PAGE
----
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I am using Windows as of now and want to install Ubuntu. I want to find out if my system is i386 or x86_64? How to do that? Thanks.

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try uname -m x86_64 means amd64 bit –  sendi Jun 4 '13 at 4:53
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5 Answers

Method : Use the set command

To use the set command to determine the processor type, follow these steps:

Click Start, click Run, type cmd in the Open box, and then press ENTER.
At the command prompt, type set, and then press ENTER.
Note the string that is displayed next to **PROCESSOR_IDENTIFIER**.

Method : Use Registry Editor

To use Registry Editor to determine the processor type, follow these steps:

Click Start, click Run, type regedit in the Open box, and then click OK.
Locate and then click the following registry subkey:
HKEY_LOCAL_MACHINE\System\CurrentControlSet\Control\Session Manager\Environment
In the right pane, note the string that is displayed in the Data column for the PROCESSOR_IDENTIFIER registry entry.

Quit Registry Editor.


Using Windows Registry

Using Regedit

Go to Start -> Type regedit

Browse to HKEY_LOCAL_MACHINE\HARDWARE\DESCRIPTION\System\CentralProcessor\0

From ProcessorNameString you will be able to see the name of your processor and from Identifier you will see the family of the processor and if it has 64 then it is 64-bit capable.

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Go to Start -> Right click on Computer -> Click Properties. Click on Windows Experience Index.

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Method: Using MSINFO32

Go to Start -> Type msinfo32.exe

from the System Information page under System Type you will find as x64-based PC.

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Using a utility software

Cpu-z, requires no installation. This executable allows you to quickly identify your CPU and gives you its technical characteristics such as the type of operating voltage, the instruction set run, the amount of cache and more information about your motherboard, chipset and memory (RAM). 

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http://www.cpuid.com/


for more help

http://support.microsoft.com/kb/888282

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+1 well done sir! –  jrg Feb 11 '12 at 20:11
    
What if you are not running Windows? What do you do then? –  Alvar Jun 4 '13 at 15:43
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Many of the suggestions here assume that if the system is capable of running 64-bit OS and programs, then the installed version of Windows is 64-bit as well. This is not necessarily the case, since it was common practice (and still is among some vendors) to install the i386 version by default since driver support was/is more mature there.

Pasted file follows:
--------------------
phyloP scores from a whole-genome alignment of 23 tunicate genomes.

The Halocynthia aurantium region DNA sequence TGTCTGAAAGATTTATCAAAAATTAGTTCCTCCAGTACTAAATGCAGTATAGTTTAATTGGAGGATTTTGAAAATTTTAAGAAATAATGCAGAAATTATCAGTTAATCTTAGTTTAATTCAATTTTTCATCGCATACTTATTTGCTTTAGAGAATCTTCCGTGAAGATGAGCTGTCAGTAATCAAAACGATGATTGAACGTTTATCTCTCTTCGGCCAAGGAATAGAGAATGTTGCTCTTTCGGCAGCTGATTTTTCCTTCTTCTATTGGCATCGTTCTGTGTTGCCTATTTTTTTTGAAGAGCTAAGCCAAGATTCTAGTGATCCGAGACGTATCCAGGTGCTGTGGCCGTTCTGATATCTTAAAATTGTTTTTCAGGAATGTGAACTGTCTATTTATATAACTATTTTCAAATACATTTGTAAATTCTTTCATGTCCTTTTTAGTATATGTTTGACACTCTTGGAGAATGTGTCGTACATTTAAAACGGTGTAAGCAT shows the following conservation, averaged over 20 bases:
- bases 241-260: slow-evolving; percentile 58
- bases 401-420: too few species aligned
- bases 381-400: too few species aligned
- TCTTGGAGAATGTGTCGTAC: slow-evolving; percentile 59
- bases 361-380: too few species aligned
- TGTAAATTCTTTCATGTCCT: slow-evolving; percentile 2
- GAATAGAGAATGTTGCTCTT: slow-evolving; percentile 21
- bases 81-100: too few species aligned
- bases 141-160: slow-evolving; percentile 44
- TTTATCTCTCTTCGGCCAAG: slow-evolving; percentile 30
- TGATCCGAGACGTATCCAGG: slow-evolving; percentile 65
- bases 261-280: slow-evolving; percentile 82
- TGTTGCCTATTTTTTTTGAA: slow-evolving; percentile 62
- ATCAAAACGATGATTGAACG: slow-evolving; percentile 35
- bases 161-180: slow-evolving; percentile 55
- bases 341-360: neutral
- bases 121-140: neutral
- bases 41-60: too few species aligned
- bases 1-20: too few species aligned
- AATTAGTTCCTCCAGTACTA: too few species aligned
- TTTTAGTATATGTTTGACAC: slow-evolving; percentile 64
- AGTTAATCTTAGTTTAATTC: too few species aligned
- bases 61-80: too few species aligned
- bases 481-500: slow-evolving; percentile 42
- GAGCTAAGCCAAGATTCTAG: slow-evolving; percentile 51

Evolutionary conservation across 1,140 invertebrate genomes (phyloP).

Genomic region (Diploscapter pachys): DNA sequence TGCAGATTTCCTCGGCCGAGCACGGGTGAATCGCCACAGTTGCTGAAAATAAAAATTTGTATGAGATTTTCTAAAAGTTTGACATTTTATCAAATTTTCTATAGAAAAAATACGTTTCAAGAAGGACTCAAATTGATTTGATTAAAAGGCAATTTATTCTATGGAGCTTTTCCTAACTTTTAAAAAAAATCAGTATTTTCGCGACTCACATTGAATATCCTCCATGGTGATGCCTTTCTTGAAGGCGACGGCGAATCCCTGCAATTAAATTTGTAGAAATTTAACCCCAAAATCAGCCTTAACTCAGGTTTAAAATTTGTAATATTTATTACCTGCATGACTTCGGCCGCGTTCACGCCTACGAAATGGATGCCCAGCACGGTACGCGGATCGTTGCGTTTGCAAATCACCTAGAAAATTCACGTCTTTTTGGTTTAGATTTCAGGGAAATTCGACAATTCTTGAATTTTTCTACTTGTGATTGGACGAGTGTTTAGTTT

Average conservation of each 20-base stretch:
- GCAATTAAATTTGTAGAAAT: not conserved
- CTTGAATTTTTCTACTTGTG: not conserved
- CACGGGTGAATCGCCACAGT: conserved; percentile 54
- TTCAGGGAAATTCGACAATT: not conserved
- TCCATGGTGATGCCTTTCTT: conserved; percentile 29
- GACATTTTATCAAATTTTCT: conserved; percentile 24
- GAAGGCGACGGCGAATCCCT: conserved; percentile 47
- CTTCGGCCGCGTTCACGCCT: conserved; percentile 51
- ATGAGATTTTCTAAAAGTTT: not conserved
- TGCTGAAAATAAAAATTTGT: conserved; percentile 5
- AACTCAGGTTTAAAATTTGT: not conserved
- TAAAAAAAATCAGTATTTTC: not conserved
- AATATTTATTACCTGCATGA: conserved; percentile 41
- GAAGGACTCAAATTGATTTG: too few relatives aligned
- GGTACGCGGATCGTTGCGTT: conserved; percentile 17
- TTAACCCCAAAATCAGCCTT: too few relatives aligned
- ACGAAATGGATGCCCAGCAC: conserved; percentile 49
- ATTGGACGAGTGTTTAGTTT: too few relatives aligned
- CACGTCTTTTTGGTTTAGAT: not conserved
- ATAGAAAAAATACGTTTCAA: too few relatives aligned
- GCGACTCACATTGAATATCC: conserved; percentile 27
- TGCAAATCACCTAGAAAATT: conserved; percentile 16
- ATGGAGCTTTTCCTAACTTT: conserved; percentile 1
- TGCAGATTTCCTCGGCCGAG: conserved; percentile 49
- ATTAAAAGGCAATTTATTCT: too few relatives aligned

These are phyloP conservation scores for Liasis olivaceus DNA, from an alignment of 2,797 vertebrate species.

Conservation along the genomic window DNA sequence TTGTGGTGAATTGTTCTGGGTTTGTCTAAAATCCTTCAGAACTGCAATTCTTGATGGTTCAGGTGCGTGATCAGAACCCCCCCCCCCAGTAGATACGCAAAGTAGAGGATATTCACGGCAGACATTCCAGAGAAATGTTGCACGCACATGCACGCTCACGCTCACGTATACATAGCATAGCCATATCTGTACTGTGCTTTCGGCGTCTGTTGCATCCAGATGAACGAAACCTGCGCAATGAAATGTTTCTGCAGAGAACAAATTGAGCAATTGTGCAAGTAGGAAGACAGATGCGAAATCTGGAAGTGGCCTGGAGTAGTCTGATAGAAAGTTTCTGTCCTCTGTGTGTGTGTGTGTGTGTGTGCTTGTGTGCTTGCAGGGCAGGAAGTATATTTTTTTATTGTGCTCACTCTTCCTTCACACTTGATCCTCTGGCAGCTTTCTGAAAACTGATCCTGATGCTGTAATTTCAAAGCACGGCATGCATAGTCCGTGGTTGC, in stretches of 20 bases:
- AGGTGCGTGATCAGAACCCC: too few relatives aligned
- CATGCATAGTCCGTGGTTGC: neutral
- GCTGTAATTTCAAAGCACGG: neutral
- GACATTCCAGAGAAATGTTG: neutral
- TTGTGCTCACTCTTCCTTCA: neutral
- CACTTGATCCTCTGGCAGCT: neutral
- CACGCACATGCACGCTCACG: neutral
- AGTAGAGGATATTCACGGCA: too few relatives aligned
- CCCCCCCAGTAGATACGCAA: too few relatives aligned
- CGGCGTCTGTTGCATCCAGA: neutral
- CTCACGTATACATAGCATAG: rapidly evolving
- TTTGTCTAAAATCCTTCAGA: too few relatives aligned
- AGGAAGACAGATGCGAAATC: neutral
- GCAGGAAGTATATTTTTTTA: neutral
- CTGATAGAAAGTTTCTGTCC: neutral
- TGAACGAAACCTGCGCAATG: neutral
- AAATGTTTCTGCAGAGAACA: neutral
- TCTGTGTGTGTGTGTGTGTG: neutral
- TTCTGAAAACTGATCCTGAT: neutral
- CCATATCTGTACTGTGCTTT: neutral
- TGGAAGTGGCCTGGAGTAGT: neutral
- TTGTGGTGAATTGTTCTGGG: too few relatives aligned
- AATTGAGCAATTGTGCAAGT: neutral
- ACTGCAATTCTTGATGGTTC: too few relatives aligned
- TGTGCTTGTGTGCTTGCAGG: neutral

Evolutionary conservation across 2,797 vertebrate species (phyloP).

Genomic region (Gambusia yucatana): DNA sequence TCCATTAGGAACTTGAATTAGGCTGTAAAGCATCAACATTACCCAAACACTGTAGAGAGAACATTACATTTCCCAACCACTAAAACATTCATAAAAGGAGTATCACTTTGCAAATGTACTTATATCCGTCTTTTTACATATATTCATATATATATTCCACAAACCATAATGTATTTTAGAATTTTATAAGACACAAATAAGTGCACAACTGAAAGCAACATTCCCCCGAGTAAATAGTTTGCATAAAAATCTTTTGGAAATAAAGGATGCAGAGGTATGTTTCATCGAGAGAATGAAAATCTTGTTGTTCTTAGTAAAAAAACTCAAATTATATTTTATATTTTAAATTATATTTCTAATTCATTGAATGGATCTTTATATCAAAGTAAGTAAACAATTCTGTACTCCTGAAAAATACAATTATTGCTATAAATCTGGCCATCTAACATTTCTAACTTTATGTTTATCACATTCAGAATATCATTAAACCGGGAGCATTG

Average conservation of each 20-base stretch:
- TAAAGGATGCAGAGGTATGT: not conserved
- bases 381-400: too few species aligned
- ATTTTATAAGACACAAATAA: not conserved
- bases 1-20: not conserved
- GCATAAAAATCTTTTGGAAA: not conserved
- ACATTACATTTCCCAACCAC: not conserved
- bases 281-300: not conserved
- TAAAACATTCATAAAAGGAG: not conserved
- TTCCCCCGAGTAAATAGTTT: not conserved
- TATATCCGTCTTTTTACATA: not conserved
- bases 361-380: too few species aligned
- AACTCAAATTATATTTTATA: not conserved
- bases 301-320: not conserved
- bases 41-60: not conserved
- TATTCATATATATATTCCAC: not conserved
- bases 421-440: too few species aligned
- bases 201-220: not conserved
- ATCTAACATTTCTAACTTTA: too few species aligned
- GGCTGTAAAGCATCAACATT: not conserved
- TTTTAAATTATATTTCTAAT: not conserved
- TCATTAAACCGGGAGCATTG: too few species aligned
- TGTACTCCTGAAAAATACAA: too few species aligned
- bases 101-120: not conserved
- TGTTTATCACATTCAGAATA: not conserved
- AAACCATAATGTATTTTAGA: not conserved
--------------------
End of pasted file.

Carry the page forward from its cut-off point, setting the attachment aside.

The best way to determine if you have a 64-bit-capable system is to figure out the CPU identifier and then using your favorite Internet search engine to find out if it is indeed a 64-bit processor or not.

I would say that unless your consumer-grade computer is from around 2004 or earlier, odds are very good that it is 64-bit-capable.

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Another option is to just boot up a 64 bit iso (CD's are cheap, right?) and if it fails, then you have 32 bit.

When I bought my windows license, I bought a 32 bit license (I don't know why) even though my laptop had a 64 bit processor. Just because you have a 32 bit OS doesn't mean you don't have a 64 bit processor.

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CD's are cheap, USB sticks are more friendly for the environment :) –  Lekensteyn Feb 10 '12 at 21:34
    
I couldn't agree more Lekensteyn ;) –  isaaclw Feb 12 '12 at 0:20
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This will tell you which version of Windows 7 you're running.

Click Start button, type system in the Start Search box, and then click System Information in the Programs list. When System Summary is selected in the navigation pane, the operating system is displayed as follows:

    For a 64-bit version operating system: x64-based PC appears for the System type under Item.
    For a 32-bit version operating system: x86-based PC appears for the System type under Item.

If it comes back that you're running a 64-bit system, that's all you need: you have a 64-bit system and it'll run 64-bit Ubuntu. If it comes back that you're running 32-bit Windows, you might still have a 64-bit CPU, but it's likely you have a 32-bit system.

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What if a 32 bit version of Windows is installed on a 64 bit system? –  stefgosselin Feb 16 '12 at 18:52
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Easiest way to check your System type

Right click My computer and select properties.

Processor type is written here .

System type : Version

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Are you on windows now? what if you are running Mac? What if the windows version is 32-bit but the cpu is 64-bit? –  Alvar Jun 4 '13 at 5:08
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